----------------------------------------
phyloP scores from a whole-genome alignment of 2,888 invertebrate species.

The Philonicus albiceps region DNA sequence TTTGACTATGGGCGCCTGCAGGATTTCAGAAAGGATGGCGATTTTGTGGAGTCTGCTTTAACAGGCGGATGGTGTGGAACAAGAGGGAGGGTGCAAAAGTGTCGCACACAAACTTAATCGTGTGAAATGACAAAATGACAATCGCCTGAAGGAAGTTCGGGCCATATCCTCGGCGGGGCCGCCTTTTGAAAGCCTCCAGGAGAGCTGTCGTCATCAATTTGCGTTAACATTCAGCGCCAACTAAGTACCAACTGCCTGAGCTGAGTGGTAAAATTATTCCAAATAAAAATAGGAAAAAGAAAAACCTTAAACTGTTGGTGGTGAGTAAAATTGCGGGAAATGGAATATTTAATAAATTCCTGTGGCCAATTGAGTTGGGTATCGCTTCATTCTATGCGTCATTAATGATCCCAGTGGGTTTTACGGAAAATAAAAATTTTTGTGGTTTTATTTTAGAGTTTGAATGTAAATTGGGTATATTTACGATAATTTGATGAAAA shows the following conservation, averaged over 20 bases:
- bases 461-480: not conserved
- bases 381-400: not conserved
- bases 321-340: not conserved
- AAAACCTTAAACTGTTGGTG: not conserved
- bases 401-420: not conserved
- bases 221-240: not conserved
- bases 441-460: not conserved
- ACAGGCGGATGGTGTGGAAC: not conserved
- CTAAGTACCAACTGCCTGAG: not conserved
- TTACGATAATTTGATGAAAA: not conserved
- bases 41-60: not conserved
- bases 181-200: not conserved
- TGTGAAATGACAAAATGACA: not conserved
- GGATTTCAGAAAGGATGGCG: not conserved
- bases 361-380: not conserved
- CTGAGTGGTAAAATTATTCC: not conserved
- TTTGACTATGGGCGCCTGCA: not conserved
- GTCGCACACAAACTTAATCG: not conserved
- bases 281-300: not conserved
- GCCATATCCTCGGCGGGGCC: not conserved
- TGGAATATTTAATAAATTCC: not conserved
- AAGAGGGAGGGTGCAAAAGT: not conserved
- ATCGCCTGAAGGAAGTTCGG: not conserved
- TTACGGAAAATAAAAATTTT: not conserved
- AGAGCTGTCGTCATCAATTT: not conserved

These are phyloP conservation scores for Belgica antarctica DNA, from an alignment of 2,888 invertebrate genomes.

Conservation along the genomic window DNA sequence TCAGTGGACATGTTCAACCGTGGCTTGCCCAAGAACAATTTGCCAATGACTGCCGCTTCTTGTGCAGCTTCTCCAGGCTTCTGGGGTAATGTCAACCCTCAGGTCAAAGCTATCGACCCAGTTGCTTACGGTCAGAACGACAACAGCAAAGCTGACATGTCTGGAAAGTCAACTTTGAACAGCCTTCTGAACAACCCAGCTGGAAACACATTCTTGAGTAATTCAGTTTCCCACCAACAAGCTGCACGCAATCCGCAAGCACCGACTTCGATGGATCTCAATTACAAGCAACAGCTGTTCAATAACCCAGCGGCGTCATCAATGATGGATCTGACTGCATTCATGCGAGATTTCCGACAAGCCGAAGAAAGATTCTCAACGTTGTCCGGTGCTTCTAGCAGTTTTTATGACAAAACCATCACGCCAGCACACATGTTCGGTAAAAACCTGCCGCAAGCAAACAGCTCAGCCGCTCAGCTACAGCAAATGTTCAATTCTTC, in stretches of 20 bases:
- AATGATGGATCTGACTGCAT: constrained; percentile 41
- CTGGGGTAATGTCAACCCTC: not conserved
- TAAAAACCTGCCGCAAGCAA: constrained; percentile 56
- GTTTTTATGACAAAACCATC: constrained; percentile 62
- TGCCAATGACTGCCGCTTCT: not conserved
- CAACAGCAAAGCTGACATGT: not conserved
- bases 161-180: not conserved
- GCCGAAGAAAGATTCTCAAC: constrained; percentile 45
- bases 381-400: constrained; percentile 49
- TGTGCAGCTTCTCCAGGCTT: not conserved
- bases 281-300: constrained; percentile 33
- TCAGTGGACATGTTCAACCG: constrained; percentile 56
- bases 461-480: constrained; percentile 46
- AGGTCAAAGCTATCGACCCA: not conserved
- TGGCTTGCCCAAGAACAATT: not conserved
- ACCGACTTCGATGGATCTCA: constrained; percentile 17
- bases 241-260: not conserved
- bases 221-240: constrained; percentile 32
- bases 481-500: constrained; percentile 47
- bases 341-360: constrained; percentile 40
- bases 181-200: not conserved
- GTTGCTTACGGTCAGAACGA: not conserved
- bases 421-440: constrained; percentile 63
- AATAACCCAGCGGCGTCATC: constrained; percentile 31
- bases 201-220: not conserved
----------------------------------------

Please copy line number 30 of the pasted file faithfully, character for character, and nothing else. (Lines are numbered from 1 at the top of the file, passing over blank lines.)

- AATGATGGATCTGACTGCAT: constrained; percentile 41